(i) It states that for a body falling freely the total mechanical energy remains conserved.

(ii) Suppose a ball of mass ‘m’ falls under the effect of gravity as shown in figure.

Let us find the kinetic and the potential energy of the ball at various points of its free fall. Let the ball fall from point A at a height h above the surface of the earth.

**At Point A:** At point A, the ball is stationary; therefore, its velocity is zero.

Therefore, kinetic energy, T = 0 and potential energy, U = mgh

Hence, total mechanical energy at point A is

E = T + U = 0 + mgh = mgh … (i)

**At Point B :** Suppose the ball covers a distance x when it moves from A to B. Let v be the velocity of the ball point B. Then by the equation of motion v^2-u^2 = 2aS, we have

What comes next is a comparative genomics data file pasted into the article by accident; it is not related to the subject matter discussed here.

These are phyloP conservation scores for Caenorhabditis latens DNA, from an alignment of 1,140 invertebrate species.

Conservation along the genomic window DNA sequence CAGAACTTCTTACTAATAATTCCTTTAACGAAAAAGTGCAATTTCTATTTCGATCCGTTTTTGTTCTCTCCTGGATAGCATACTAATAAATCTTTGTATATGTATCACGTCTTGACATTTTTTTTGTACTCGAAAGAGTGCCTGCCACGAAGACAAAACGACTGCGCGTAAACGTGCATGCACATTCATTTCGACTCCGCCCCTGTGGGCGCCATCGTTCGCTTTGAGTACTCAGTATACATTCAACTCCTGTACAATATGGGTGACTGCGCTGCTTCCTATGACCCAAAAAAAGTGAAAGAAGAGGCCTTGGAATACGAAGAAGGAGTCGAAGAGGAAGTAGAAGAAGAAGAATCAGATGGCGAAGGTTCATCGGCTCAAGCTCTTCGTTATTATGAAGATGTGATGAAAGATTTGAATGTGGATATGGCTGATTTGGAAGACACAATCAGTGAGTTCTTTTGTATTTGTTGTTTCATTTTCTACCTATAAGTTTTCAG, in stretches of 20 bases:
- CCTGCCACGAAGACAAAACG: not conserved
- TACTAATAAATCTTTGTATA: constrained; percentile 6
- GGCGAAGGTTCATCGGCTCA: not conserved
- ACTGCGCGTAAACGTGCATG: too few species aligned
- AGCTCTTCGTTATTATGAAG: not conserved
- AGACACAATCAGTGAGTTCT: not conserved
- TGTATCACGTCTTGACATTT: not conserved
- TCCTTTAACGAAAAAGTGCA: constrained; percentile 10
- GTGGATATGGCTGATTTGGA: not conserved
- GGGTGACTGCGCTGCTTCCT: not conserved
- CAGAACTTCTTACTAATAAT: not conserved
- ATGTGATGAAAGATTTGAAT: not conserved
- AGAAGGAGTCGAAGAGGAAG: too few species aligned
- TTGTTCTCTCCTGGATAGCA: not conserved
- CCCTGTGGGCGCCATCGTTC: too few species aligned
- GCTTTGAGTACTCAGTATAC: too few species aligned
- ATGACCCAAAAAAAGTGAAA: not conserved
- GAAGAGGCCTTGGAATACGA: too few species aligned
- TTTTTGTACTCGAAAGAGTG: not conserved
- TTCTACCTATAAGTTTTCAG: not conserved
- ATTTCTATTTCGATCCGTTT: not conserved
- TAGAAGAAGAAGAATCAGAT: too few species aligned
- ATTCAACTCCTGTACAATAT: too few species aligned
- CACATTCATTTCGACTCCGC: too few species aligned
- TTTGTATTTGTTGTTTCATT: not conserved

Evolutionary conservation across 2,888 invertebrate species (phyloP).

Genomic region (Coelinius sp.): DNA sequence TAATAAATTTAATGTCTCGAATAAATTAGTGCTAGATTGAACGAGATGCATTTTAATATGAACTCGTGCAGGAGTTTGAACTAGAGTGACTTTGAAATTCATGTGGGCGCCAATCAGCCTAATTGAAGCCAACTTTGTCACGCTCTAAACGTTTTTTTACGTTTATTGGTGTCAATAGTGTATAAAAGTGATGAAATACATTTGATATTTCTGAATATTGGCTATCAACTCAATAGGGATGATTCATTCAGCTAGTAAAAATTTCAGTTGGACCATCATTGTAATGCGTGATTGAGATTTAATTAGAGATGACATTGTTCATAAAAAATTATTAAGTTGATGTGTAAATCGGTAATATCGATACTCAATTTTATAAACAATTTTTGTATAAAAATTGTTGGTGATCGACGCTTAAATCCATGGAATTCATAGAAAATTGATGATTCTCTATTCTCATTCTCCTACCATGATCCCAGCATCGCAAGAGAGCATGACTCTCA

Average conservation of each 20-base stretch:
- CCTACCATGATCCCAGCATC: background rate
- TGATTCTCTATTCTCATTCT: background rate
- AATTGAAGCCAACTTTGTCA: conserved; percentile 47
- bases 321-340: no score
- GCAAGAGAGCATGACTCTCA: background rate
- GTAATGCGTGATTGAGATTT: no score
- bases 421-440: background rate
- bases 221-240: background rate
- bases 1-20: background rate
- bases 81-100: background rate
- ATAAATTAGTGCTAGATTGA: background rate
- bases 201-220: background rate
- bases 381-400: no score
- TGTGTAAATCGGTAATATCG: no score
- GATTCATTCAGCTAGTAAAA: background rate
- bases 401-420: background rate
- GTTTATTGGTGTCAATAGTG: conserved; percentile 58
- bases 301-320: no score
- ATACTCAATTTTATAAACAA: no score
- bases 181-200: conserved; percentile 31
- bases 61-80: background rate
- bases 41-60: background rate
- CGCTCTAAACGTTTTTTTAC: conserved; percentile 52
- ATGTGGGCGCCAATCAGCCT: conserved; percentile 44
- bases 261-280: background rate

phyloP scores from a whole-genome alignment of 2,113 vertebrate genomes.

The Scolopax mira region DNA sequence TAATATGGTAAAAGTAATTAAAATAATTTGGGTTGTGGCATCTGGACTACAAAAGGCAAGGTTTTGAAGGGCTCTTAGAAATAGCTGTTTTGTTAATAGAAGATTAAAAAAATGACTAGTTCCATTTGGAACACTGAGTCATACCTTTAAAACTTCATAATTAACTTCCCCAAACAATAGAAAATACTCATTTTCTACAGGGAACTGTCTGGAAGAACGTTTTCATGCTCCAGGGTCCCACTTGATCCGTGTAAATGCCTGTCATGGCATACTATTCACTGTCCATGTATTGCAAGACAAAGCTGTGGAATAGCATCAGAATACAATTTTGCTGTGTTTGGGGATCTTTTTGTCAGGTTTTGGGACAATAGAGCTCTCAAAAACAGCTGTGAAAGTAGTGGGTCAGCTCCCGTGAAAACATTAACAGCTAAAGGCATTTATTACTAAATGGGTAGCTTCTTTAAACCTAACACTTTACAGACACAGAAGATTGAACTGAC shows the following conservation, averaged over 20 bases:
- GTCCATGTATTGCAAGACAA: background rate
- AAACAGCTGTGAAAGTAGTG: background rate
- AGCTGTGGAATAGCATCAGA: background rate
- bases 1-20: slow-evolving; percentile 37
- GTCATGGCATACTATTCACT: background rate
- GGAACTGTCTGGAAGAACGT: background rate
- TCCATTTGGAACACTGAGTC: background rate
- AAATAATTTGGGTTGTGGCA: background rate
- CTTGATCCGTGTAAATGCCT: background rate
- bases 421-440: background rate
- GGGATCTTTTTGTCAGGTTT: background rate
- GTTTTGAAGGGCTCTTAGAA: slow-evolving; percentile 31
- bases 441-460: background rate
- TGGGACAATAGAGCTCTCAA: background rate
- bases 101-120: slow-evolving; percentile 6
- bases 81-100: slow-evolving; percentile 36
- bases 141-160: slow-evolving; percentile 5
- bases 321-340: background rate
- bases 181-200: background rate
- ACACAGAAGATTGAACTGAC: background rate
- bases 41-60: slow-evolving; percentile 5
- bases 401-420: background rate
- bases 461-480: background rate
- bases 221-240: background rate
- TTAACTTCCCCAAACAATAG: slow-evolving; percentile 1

v^2 - 0 = 2gx or v^2 = 2gx Therefore,

Kinetic energy, T = 1/2 mv^2 = 1/2 x m x (2gx)

= mgx

And Potential energy, U = mg (h - x)

Hence, total energy at point B is

E = T + U = mgx + mg(h-x) = mgh …(ii)

**At Point C :** Suppose the ball covers a distance h when it moves from A to C. Let V be the velocity of the ball at point C just before it touches the ground. Then by the equation of motion v^2 - u^2 = 2aS, we have V^2 - 0 = 2gh or V^2 = 2gh.

Therefore,

Kinetic energy,

T = 1/2 mV^2 = 1/2 x m x (2gh) = mgh

and Potential energy, U = 0

Hence, total energy at point E = T + U

= mgh + 0 = mgh … (iii)

Thus, it is clear from equations (i), (ii) and (iii), that the total mechanical energy of a freely falling ball remains constant.